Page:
Studies have shown that cochlear implants improve deaf patients’ hearing-related quality of life (hrQoL), but the degree of improvement varies considerably between patients. This study investigated whether personality factors contribute to hrQoL outcome after cochlear implantation.
Fifty adult patients with postlingual hearing loss who received a unilateral cochlear implant were administered the Neuroticism-Extraversion-Openness Five-Factor Inventory (NEO-FFI; a personality inventory) and the Nijmegen Cochlear Implant Questionnaire (NCIQ; a hrQoL questionnaire). The NEO-FFI was administered only before implantation; the NCIQ was administered before implantation and 12 months after implant activation. A linear regression analysis was computed to detect whether NCIQ scores at 12 months were predicted by the NEO-FFI personality factors (i.e., Extraversion, Neuroticism, Openness to Experience, Agreeableness, and Conscientiousness) assessed before implantation.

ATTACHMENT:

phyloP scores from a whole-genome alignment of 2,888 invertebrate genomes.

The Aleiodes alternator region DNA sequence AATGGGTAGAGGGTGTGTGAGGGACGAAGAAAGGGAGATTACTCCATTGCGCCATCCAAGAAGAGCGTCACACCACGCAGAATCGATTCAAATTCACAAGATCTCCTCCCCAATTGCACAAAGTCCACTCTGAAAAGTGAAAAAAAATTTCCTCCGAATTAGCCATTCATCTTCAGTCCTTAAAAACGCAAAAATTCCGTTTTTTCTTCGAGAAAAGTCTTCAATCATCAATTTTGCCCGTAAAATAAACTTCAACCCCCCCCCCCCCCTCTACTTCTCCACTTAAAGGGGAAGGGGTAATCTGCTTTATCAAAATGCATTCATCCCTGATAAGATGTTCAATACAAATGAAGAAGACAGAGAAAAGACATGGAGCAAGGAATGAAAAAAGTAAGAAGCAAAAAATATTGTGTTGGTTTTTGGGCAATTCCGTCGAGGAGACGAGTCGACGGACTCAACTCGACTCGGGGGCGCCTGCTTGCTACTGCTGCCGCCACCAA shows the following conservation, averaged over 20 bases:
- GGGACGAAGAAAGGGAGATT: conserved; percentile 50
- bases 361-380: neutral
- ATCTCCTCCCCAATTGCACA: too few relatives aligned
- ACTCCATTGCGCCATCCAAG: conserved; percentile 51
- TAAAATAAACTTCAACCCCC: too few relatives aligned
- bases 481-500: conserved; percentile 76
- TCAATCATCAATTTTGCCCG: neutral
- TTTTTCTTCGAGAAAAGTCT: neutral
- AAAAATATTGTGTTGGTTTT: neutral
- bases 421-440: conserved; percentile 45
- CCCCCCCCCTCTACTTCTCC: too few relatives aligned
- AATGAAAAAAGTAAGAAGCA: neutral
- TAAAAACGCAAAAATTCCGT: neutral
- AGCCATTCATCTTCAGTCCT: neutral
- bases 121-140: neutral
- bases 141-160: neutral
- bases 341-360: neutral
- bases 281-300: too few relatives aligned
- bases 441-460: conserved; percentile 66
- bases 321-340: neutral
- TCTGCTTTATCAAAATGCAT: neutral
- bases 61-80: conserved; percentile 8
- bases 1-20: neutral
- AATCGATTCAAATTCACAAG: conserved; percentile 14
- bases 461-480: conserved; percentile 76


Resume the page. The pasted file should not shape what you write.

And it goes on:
HrQoL scores had significantly improved 12 months after cochlear implantation in all subdomains of the NCIQ. Of the five personality factors, solely Neuroticism was negatively associated to the NCIQ subdomain self-esteem (β = −0.34; p = 0.013) at 12 months after cochlear implantation.
While significant improvement of hrQoL was seen 12 months after implant activation, this improvement was barely predicted by the Big-Five personality traits measured before implantation. Only Neuroticism was found to moderately influence postimplantation hrQoL in our patients, in the way that higher degrees of Neuroticism tend to go along with lower degrees of self-esteem (as conceptualized by the NCIQ). The failure to detect personality effects on hrQoL could partly be due to the low levels of Extraversion and Openness to Experience observed in our sample of patients with hearing loss.
1Department for Hearing, Speech and Voice Disorders, Medical University of Innsbruck, Innsbruck, Austria
2Department of Psychology, University of Innsbruck, Innsbruck, Austria
3Department of Psychiatry, Medical University of Innsbruck, Innsbruck, Austria
4Comprehensive Hearing Center Würzburg, University-ENT-Hospital, Würzburg, Germany.
Received April 10, 2017; accepted May 4, 2018.
The authors have no conflicts of interest to disclose.
Address for correspondence: Franz Muigg, Department for Hearing, Speech and Voice Disorders, Medical University of Innsbruck, Anichstraße 35, A-6020 Innsbruck, Austria. E-mail: franz.muigg@tirol-kliniken.